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Hello, several hours i have %wa value at around 20% probably because of script which backup virtual machines (vzdump) iotop (some writing goes up to the disk write limit (around ...
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  1. #1
    Linux User postcd's Avatar
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    Higher %wa value is not exactly same as i/o abusers?


    Hello,

    several hours i have %wa value at around 20%

    probably because of script which backup virtual machines (vzdump)

    iotop (some writing goes up to the disk write limit (around 45Mb/s)
    http://i.snag.gy/yjYRw.jpg

    i want to ask if you can advice me any more command tools to track the exact cause of high %wa
    "Avoid the Gates of Hell. Use Linux affordable VPS."

  2. #2
    Linux Guru Rubberman's Avatar
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    See my reply to your other message. We need full information from you: host OS, guest OS's, disc information, controller information, file systems used, host system hardware information... More is better if you want real help.
    Sometimes, real fast is almost as good as real time.
    Just remember, Semper Gumbi - always be flexible!

  3. #3
    Linux User postcd's Avatar
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    Quote Originally Posted by Rubberman View Post
    See my reply to your other message. We need full information from you: host OS, guest OS's, disc information, controller information, file systems used, host system hardware information... More is better if you want real help.
    is there any command set which output these data?
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    Linux Guru Rubberman's Avatar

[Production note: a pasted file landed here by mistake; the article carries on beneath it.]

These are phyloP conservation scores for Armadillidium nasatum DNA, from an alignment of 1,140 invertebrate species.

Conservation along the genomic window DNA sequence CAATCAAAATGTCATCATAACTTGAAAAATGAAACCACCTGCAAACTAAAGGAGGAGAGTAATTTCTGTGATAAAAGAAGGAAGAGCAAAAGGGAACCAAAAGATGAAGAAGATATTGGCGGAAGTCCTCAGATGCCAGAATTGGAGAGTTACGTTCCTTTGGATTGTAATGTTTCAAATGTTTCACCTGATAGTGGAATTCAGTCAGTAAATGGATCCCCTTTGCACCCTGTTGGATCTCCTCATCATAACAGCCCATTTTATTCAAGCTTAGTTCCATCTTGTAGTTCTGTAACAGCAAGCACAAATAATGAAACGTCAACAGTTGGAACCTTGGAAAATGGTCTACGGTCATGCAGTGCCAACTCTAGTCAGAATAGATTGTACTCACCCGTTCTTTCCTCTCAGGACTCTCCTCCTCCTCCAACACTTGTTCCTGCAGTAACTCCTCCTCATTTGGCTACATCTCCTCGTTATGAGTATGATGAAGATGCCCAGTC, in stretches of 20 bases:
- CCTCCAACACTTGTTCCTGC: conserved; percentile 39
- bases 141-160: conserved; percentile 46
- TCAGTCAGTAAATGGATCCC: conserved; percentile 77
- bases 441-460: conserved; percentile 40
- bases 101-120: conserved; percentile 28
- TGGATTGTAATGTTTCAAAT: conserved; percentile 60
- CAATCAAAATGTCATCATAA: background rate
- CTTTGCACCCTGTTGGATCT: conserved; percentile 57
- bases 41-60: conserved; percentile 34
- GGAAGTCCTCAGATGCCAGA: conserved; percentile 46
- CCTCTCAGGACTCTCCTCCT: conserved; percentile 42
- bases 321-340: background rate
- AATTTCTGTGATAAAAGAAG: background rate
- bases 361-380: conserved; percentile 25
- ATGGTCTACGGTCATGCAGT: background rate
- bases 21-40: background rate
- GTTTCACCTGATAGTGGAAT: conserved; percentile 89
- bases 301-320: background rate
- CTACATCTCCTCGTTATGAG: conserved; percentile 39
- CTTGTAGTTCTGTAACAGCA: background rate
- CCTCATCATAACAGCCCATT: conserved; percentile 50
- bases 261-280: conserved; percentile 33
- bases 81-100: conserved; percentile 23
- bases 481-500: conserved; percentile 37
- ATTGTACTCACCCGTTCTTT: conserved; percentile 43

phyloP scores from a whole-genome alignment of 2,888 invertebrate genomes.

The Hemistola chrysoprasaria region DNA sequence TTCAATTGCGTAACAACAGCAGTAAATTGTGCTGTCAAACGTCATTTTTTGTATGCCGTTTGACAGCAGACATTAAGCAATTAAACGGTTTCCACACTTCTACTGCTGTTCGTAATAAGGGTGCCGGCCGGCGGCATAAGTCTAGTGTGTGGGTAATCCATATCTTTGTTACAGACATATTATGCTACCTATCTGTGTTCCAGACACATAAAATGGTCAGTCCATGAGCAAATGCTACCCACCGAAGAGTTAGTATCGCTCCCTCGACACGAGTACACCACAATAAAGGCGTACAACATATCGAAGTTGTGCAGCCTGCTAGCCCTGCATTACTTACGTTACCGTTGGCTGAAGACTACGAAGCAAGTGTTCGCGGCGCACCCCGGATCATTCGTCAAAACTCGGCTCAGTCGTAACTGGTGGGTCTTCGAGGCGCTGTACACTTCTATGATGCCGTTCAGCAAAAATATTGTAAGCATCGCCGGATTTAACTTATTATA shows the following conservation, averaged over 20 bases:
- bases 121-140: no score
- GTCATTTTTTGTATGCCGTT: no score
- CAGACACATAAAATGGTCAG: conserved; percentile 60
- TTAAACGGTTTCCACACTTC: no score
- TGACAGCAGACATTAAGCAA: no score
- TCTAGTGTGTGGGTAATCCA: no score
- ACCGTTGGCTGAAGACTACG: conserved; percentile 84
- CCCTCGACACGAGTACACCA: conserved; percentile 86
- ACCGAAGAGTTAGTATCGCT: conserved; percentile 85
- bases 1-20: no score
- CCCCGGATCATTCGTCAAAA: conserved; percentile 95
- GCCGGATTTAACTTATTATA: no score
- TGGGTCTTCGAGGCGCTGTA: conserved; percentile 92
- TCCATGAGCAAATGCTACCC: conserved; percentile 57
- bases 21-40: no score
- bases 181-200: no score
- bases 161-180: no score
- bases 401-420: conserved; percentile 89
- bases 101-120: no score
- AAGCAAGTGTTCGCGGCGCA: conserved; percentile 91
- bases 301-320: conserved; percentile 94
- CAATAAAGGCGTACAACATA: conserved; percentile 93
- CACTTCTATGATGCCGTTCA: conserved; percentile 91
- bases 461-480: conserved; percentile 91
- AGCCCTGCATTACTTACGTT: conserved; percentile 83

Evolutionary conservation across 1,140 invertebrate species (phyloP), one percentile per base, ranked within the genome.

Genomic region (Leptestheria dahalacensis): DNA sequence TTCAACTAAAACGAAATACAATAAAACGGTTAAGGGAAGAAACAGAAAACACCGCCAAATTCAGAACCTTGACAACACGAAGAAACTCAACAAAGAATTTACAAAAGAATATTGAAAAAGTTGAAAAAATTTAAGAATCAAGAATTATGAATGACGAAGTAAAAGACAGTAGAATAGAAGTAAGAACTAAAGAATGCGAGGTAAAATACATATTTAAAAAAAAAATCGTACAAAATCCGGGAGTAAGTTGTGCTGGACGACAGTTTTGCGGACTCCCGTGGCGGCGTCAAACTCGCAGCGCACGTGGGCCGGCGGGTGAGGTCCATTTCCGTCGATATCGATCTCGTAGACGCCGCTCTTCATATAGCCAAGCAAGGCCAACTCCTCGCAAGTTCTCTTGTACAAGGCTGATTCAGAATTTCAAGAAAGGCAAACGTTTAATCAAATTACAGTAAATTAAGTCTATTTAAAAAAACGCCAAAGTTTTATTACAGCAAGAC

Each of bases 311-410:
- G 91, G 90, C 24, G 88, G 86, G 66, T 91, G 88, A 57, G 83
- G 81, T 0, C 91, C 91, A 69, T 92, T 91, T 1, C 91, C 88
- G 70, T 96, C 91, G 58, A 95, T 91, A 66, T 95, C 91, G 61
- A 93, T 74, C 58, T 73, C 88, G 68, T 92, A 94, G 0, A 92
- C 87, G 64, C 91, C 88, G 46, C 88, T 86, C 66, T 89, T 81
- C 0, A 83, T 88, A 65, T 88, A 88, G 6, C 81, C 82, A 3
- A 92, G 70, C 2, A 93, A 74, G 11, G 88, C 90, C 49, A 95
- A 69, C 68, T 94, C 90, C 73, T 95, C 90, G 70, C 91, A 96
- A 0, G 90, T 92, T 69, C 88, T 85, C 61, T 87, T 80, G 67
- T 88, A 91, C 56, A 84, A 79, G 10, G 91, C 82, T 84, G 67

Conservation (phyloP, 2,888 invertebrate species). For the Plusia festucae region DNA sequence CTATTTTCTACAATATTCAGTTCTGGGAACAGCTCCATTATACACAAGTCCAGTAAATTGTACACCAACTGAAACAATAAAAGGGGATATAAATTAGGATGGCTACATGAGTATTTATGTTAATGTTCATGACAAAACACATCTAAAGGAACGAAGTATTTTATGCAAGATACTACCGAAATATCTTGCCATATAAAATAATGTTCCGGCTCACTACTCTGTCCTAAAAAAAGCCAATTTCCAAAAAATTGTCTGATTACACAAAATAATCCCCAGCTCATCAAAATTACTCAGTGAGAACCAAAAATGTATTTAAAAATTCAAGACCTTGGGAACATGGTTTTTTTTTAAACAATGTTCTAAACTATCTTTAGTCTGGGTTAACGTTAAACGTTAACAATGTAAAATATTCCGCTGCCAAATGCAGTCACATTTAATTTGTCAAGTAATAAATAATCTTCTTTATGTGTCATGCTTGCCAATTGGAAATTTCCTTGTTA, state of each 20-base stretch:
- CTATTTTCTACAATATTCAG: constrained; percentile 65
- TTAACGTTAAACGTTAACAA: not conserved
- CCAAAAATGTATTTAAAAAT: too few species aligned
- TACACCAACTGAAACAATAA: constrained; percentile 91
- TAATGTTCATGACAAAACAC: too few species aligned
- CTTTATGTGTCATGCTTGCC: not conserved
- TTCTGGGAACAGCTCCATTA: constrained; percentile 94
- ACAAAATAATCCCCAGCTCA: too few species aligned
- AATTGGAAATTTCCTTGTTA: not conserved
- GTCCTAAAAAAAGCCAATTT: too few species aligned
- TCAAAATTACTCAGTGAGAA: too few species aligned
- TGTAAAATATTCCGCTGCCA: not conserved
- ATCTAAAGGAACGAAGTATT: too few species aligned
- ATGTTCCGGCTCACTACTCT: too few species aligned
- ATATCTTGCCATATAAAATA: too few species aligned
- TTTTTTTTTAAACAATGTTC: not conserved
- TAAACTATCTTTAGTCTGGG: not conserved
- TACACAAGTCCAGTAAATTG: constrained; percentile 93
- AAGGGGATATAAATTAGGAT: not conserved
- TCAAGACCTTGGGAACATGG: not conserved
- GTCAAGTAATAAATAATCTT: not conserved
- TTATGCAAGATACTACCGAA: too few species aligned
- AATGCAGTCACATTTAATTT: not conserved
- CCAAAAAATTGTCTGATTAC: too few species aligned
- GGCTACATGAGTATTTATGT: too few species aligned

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    Look into the sar command. It is part of the sysstat services. Here are the contents to /etc/cron.d/sysstat:
    Code:
    # Run system activity accounting tool every 10 minutes
    */10 * * * * root /usr/lib64/sa/sa1 1 1
    # 0 * * * * root /usr/lib64/sa/sa1 600 6 &
    # Generate a daily summary of process accounting at 23:53
    53 23 * * * root /usr/lib64/sa/sa2 -A
    Note that it is run every 10 minutes. I usually change that to 1 minute intervals for production systems, then push the data into a hadoop time-series database so I can nicely graph out the performance of the system over time. You probably want to add the -A option so it gets network, disc I/O, and lots of other good stuff.
    Sometimes, real fast is almost as good as real time.
    Just remember, Semper Gumbi - always be flexible!

  6. #5
    Linux Engineer docbop's Avatar
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    Quote Originally Posted by postcd View Post

    i want to ask if you can advice me any more command tools to track the exact cause of high %wa
    You have to be careful all these tracking tools are a Catch-22 because they chew up a lot resources themselves.
    A lion does not lose sleep, over the opinion of sheep.

  7. #6
    Linux Guru Rubberman's Avatar
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    I haven't seen that (chewing up a lot of system resources) with the sysstat (sar) tools. We run them on heavily loaded systems and they are almost invisible when running. Primarily, sar sucks data out of /proc and then formats it for further analysis, storing the data in /var/log/sa in binary and ascii (printable) format. We also stream it continuously on 60 second intervals to store in an external hadoop or redshift cluster in the Amazon cloud. We store billions of data points per day, and our data collection tools to do so take much less than 1% of a single core for each server and since they are written in C++, the memory foot print is under 100 kilobytes.

    FWIW, this is what I do for a living - senior performance engineer for Nokia Mobile Phones, now part of Microsoft Devices.
    Sometimes, real fast is almost as good as real time.
    Just remember, Semper Gumbi - always be flexible!

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